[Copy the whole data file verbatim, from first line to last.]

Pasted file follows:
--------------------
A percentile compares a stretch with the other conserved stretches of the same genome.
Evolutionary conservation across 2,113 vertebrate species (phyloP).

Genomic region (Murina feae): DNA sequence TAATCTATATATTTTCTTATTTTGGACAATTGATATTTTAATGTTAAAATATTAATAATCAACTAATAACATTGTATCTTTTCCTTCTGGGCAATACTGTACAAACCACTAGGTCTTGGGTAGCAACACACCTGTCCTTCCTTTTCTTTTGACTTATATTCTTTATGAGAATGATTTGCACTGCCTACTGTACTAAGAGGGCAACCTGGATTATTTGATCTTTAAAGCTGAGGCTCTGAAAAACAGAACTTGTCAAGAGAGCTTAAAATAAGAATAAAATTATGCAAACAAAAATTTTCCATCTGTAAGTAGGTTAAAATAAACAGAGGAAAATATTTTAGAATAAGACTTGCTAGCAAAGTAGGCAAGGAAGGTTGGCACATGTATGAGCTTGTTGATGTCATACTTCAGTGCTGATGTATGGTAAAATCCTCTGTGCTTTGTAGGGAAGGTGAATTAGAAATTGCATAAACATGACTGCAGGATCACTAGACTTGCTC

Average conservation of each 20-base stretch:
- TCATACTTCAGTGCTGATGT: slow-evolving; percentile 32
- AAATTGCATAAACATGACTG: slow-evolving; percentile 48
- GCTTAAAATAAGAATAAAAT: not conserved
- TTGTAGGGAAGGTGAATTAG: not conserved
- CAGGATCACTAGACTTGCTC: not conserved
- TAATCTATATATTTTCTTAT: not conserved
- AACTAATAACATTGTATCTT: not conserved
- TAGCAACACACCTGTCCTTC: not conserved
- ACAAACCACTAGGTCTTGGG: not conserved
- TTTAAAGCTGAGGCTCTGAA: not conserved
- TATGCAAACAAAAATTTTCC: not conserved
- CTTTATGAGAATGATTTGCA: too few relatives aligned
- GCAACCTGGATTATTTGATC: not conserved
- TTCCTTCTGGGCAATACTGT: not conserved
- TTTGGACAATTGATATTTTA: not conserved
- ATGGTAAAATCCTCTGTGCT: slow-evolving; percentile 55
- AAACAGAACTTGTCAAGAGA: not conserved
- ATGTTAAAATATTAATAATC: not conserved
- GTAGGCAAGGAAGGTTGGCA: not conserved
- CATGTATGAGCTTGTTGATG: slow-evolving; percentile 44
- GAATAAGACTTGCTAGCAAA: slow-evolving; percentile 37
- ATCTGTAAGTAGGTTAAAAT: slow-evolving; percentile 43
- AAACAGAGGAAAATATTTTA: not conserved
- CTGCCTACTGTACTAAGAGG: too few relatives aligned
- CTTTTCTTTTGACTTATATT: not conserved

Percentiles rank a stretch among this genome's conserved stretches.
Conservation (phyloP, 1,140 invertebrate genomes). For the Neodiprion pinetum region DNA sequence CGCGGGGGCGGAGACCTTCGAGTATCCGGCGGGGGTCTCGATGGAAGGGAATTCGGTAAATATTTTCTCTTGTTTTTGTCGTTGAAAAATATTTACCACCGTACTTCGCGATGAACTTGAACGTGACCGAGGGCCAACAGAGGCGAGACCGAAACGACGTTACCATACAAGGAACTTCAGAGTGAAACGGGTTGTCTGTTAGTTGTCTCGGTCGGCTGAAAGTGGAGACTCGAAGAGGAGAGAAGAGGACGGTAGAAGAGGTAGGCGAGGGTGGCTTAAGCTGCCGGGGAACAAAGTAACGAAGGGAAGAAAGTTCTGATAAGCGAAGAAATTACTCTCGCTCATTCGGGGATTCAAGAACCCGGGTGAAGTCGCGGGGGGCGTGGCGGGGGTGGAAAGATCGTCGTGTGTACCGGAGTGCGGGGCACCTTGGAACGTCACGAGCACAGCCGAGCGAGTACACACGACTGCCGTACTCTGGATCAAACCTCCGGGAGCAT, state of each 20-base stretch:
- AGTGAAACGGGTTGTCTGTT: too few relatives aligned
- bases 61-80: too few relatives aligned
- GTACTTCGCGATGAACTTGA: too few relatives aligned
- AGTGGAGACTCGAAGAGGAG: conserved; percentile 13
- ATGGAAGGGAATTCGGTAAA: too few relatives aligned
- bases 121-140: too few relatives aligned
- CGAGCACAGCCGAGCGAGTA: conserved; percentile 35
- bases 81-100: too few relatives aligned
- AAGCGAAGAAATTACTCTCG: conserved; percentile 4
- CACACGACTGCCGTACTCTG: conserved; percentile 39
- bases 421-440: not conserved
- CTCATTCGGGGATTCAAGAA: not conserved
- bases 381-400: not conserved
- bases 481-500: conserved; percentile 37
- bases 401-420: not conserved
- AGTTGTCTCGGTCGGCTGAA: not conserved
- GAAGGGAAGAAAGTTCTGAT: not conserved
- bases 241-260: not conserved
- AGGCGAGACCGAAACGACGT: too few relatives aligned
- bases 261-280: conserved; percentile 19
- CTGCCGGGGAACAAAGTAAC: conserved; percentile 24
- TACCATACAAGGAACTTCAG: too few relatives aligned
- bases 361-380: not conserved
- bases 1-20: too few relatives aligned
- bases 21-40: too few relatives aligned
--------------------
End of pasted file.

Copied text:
A percentile compares a stretch with the other conserved stretches of the same genome.
Evolutionary conservation across 2,113 vertebrate species (phyloP).

Genomic region (Murina feae): DNA sequence TAATCTATATATTTTCTTATTTTGGACAATTGATATTTTAATGTTAAAATATTAATAATCAACTAATAACATTGTATCTTTTCCTTCTGGGCAATACTGTACAAACCACTAGGTCTTGGGTAGCAACACACCTGTCCTTCCTTTTCTTTTGACTTATATTCTTTATGAGAATGATTTGCACTGCCTACTGTACTAAGAGGGCAACCTGGATTATTTGATCTTTAAAGCTGAGGCTCTGAAAAACAGAACTTGTCAAGAGAGCTTAAAATAAGAATAAAATTATGCAAACAAAAATTTTCCATCTGTAAGTAGGTTAAAATAAACAGAGGAAAATATTTTAGAATAAGACTTGCTAGCAAAGTAGGCAAGGAAGGTTGGCACATGTATGAGCTTGTTGATGTCATACTTCAGTGCTGATGTATGGTAAAATCCTCTGTGCTTTGTAGGGAAGGTGAATTAGAAATTGCATAAACATGACTGCAGGATCACTAGACTTGCTC

Average conservation of each 20-base stretch:
- TCATACTTCAGTGCTGATGT: slow-evolving; percentile 32
- AAATTGCATAAACATGACTG: slow-evolving; percentile 48
- GCTTAAAATAAGAATAAAAT: not conserved
- TTGTAGGGAAGGTGAATTAG: not conserved
- CAGGATCACTAGACTTGCTC: not conserved
- TAATCTATATATTTTCTTAT: not conserved
- AACTAATAACATTGTATCTT: not conserved
- TAGCAACACACCTGTCCTTC: not conserved
- ACAAACCACTAGGTCTTGGG: not conserved
- TTTAAAGCTGAGGCTCTGAA: not conserved
- TATGCAAACAAAAATTTTCC: not conserved
- CTTTATGAGAATGATTTGCA: too few relatives aligned
- GCAACCTGGATTATTTGATC: not conserved
- TTCCTTCTGGGCAATACTGT: not conserved
- TTTGGACAATTGATATTTTA: not conserved
- ATGGTAAAATCCTCTGTGCT: slow-evolving; percentile 55
- AAACAGAACTTGTCAAGAGA: not conserved
- ATGTTAAAATATTAATAATC: not conserved
- GTAGGCAAGGAAGGTTGGCA: not conserved
- CATGTATGAGCTTGTTGATG: slow-evolving; percentile 44
- GAATAAGACTTGCTAGCAAA: slow-evolving; percentile 37
- ATCTGTAAGTAGGTTAAAAT: slow-evolving; percentile 43
- AAACAGAGGAAAATATTTTA: not conserved
- CTGCCTACTGTACTAAGAGG: too few relatives aligned
- CTTTTCTTTTGACTTATATT: not conserved

Percentiles rank a stretch among this genome's conserved stretches.
Conservation (phyloP, 1,140 invertebrate genomes). For the Neodiprion pinetum region DNA sequence CGCGGGGGCGGAGACCTTCGAGTATCCGGCGGGGGTCTCGATGGAAGGGAATTCGGTAAATATTTTCTCTTGTTTTTGTCGTTGAAAAATATTTACCACCGTACTTCGCGATGAACTTGAACGTGACCGAGGGCCAACAGAGGCGAGACCGAAACGACGTTACCATACAAGGAACTTCAGAGTGAAACGGGTTGTCTGTTAGTTGTCTCGGTCGGCTGAAAGTGGAGACTCGAAGAGGAGAGAAGAGGACGGTAGAAGAGGTAGGCGAGGGTGGCTTAAGCTGCCGGGGAACAAAGTAACGAAGGGAAGAAAGTTCTGATAAGCGAAGAAATTACTCTCGCTCATTCGGGGATTCAAGAACCCGGGTGAAGTCGCGGGGGGCGTGGCGGGGGTGGAAAGATCGTCGTGTGTACCGGAGTGCGGGGCACCTTGGAACGTCACGAGCACAGCCGAGCGAGTACACACGACTGCCGTACTCTGGATCAAACCTCCGGGAGCAT, state of each 20-base stretch:
- AGTGAAACGGGTTGTCTGTT: too few relatives aligned
- bases 61-80: too few relatives aligned
- GTACTTCGCGATGAACTTGA: too few relatives aligned
- AGTGGAGACTCGAAGAGGAG: conserved; percentile 13
- ATGGAAGGGAATTCGGTAAA: too few relatives aligned
- bases 121-140: too few relatives aligned
- CGAGCACAGCCGAGCGAGTA: conserved; percentile 35
- bases 81-100: too few relatives aligned
- AAGCGAAGAAATTACTCTCG: conserved; percentile 4
- CACACGACTGCCGTACTCTG: conserved; percentile 39
- bases 421-440: not conserved
- CTCATTCGGGGATTCAAGAA: not conserved
- bases 381-400: not conserved
- bases 481-500: conserved; percentile 37
- bases 401-420: not conserved
- AGTTGTCTCGGTCGGCTGAA: not conserved
- GAAGGGAAGAAAGTTCTGAT: not conserved
- bases 241-260: not conserved
- AGGCGAGACCGAAACGACGT: too few relatives aligned
- bases 261-280: conserved; percentile 19
- CTGCCGGGGAACAAAGTAAC: conserved; percentile 24
- TACCATACAAGGAACTTCAG: too few relatives aligned
- bases 361-380: not conserved
- bases 1-20: too few relatives aligned
- bases 21-40: too few relatives aligned